Numerous theories about the structure of the atom developed in the wake of all the new information,[7][8] of which the 1913 model of Niels Bohr came to predominate. The Bohr model[9] proposed electrons in circular orbit around the nucleus with quantized values of angular momentum. Instead of radiating energy continuously, as classical electrodynamics demanded from an accelerating charge, Bohr's electron radiated discretely when it "leaped" from one state of angular momentum to another.

Parson magneton[edit]

In 1915, Alfred Lauck Parson proposed his "magneton"[10] as an improvement over the Bohr model, depicting finite-sized particles with the ability to maintain stability and emit and absorb radiation from electromagnetic waves. At about the same time Leigh Page developed a classical theory] of blackbody radiation assuming rotating "oscillators", able to store energy without radiating.[11] Gilbert N. Lewis was inspired in part by Parson's model in developing his theory of chemical bonding.[12] Then David L. Webster wrote three papers connecting Parson's magneton with Page's oscillator[13] and explaining mass[14] and alpha scattering[15] in terms of the magneton. In 1917 Lars O. Grondahl confirmed the model with his experiments on free electrons in iron wires.[16] Parson's theory next attracted the attention of Arthur Compton, who wrote a series of papers on the properties of the electron,[17][18][19][20][21] and H. Stanley Allen, whose papers also argued for a "ring electron".[22][23][24]

Current status[edit]

The aspect of the Parson magneton with the most experimental relevance (and the aspect investigated by Grondahl and Webster) was the existence of an electron magnetic dipole moment; this dipole moment is indeed present. However, later work by Paul Dirac and Alfred Landé showed that a pointlike particle could have an intrinsic quantum spin, and also a magnetic moment. The highly successful modern theory, Standard Model of particle physics describes a pointlike electron with an intrinsic spin and magnetic moment. On the other hand, the usual assertion that an electron is pointlike may be conventionally associated only with a "bare" electron. The pointlike electron would have a diverging electromagnetic field, which should create a strong vacuum polarization. In accordance with QED, deviations from the Coulomb law are predicted at Compton scale distances from the centre of electron, 10−11 cm. Virtual processes in the Compton region determine the spin of electron and renormalization of its charge and mass. It shows that the Compton region of the electron should be considered as a coherent whole with its pointlike core, forming a physical ("dressed") electron. Notice that the Dirac theory of electron also exhibits the peculiar behaviour of the Compton region. In particular, electrons display zitterbewegung at the Compton scale. From this point of view, the ring model does not contradict QED or the Dirac theory and some versions could possibly be used to incorporate gravity in quantum theory.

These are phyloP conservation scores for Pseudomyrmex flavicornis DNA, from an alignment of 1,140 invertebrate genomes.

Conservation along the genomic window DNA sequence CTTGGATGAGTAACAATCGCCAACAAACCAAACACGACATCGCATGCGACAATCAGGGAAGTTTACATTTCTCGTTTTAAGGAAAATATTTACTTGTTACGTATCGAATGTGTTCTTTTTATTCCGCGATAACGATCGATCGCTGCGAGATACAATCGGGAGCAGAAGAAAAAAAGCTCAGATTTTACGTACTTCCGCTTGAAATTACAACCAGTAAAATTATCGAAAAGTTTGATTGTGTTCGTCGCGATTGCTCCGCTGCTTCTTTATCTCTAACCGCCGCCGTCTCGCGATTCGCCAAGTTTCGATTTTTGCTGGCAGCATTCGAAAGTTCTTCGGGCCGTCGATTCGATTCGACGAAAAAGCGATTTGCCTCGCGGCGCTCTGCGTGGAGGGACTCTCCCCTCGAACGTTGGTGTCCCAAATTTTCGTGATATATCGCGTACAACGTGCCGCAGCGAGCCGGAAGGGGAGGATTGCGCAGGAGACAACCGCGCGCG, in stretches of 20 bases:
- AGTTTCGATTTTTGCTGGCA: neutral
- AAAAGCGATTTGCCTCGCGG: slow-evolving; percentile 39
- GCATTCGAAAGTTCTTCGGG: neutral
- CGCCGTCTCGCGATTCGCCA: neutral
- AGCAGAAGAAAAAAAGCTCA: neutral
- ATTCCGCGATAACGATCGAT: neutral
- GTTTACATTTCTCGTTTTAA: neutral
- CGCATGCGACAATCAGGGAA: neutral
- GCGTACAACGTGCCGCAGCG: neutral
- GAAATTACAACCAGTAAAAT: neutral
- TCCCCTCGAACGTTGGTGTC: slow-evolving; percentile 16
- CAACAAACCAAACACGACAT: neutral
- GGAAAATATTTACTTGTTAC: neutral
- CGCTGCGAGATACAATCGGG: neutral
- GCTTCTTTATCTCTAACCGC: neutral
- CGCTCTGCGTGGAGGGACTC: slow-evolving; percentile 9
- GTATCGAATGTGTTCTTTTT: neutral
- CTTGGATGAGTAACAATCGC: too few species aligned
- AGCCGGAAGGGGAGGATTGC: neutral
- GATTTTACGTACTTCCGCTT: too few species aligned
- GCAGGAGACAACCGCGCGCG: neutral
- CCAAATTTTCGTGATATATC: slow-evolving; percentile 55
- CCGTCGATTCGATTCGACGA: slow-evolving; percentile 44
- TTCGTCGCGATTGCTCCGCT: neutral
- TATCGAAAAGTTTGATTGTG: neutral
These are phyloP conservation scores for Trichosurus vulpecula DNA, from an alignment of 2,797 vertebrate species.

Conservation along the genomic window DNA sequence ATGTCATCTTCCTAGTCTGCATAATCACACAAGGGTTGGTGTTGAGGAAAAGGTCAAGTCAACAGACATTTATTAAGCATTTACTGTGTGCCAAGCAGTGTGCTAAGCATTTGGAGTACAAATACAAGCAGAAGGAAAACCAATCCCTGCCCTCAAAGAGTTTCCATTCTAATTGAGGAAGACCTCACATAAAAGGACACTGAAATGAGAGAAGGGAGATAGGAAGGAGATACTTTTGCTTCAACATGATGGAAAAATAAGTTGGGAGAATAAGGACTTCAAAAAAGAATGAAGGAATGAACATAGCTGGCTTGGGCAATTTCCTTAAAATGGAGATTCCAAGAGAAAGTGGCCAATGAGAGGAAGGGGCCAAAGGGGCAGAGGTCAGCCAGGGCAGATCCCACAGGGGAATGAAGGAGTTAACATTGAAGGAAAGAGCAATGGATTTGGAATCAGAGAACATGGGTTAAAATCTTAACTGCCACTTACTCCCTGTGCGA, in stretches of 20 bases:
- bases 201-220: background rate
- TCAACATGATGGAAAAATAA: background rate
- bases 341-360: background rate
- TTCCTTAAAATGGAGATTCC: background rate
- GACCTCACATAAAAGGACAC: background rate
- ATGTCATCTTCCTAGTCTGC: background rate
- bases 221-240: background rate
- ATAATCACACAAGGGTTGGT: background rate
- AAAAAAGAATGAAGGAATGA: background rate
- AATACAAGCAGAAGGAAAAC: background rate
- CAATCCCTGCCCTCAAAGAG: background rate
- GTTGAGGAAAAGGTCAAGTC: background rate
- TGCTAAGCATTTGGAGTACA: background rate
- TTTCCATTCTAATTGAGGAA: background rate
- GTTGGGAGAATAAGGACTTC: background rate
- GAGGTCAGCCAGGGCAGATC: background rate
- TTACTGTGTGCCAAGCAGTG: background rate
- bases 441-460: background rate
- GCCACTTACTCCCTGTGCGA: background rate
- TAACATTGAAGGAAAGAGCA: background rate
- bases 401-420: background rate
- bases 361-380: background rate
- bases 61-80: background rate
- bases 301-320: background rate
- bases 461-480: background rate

The question of whether the electron has a substructure of any sort must be decided by experiment. All experiments to date agree with the Standard Model of the electron, with no substructure, ring-like or otherwise. The two major approaches are high-energy electron–positron scattering[25] and high-precision atomic tests of quantum electrodynamics,[26] both of which agree that the electron is point-like at resolutions down to 10−20 m. At present, the Compton region of virtual processes, 10−11 cm across, is not exhibited in the high-energy experiments on electron–positron scattering.


  1. ^ André-Marie Ampère, Mém. de l'Académie des Sciences, V6, p. 175 (Paris: 1823).
  2. ^ William Thomson, "On Vortex Atoms", Proceedings of the Royal Society of Edinburgh, V6, pp. 94–105 (1867) {reprinted in Philosophical Magazine, V34, pp. 15–24 (1867)}.